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It’s a very sad day for sport, says IOC

Adelaide: World Anti-Doping Agency (Wada) president John Fahey on Friday branded Lance Armstrong’s doping confession a “controlled public relations” while US Anti-Doping Agency (USADA) chief executive Travis Tygart called Armstrong’s admission of doping “a small step in the right direction.”

The IOC, on the other hand, urged Armstrong to provide evidence of his drug use to anti-doping bodies while former teammate Christophe Bassons feels that the cyclist was not honest during the interview.

Here’s what they had to say

Bassons: He stayed the way I thought he would: cold, hard. He didn’t let any sentiment show, even when he spoke of regrets. Well, that’s Lance Armstrong.

There’s a always a portion of lies in what he says, in my opinion. He’s not totally honest even in his so-called confession. I think he admits some of it to avoid saying the rest.

Fahey: There’s nothing new from my point of view. All he did was affirm what the USADA had put out in a very substantial and irrefutable judgement some months ago.

He denied that until this point, but there was little doubt he was doing that, and all he did was confirm that today in a very controlled manner… The confession is a controlled public relations stunt.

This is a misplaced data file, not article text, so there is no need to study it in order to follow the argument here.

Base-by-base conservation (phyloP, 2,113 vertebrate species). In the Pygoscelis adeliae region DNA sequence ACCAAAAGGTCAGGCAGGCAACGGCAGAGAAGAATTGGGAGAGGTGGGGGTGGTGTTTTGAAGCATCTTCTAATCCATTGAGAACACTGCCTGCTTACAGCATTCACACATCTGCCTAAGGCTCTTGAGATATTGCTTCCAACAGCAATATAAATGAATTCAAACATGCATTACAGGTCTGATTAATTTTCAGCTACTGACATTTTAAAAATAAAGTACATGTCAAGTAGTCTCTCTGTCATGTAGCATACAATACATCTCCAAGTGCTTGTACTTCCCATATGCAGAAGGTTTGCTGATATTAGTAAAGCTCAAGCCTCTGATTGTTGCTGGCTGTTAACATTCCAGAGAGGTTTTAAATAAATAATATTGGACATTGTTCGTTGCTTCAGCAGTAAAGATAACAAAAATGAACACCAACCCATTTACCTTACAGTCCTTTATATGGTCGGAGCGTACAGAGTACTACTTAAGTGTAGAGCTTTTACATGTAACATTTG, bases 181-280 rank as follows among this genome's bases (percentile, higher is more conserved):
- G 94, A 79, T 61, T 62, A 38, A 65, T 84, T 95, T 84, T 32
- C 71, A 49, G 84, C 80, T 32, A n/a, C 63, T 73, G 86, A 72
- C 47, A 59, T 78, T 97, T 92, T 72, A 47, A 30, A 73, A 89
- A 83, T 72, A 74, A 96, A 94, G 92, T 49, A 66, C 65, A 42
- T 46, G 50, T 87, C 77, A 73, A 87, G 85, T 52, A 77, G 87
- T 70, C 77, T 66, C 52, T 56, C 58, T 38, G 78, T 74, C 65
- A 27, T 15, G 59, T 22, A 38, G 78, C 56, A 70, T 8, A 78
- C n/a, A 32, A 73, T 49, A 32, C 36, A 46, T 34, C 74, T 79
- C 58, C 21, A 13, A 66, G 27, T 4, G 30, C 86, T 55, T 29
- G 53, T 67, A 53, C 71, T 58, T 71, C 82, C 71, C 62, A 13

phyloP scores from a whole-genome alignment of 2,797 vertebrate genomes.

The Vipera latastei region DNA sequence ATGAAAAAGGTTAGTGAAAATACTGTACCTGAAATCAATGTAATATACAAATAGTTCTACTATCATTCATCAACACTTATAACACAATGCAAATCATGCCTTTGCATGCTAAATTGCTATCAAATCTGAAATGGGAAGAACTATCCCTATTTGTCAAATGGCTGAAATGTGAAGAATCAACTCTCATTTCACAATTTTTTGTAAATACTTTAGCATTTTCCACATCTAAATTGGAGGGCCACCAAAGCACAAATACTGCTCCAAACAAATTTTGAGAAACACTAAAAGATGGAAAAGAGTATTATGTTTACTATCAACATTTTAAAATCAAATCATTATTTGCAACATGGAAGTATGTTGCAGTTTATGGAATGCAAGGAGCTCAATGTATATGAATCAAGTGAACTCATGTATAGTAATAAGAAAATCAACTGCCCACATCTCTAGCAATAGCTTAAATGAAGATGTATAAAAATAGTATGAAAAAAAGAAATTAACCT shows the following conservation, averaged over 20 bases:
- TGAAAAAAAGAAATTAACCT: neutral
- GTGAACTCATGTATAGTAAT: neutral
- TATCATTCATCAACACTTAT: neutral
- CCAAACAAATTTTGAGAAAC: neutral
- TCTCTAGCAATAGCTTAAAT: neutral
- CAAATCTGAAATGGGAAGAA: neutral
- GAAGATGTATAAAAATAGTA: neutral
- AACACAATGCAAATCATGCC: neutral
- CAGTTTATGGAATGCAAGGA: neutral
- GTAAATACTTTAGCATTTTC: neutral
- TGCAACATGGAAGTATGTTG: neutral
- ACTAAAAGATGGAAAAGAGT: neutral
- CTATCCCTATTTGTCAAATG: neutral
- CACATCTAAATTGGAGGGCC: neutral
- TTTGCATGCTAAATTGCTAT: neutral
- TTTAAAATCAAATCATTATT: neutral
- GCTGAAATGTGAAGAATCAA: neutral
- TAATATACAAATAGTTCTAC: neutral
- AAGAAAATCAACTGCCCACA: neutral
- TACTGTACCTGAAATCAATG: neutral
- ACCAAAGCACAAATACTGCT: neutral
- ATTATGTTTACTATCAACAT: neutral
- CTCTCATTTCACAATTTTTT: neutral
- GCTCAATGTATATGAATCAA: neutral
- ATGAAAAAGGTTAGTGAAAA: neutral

IOC (in a statement): It is a very sad day for sport. We now urge Armstrong to present all the evidence he has to the appropriate anti-doping authorities so that we can bring an end to this dark episode and move forward, stronger and cleaner.

Livestrong (in a statement): We are disappointed by the news that Lance Armstrong misled people during and after his cycling career, including us. We accepted his apology in order to move on and chart a strong, independent course.

Lance is no longer on the foundation’s board, but he is our founder and we will always be grateful to him for creating and helping to build a foundation that has served millions struggling with cancer.

Tygart: His admission that he doped throughout his career is a small step in the right direction. But if he is sincere in his desire to correct his mistakes, he will testify under oath about the full extent of his doping activities.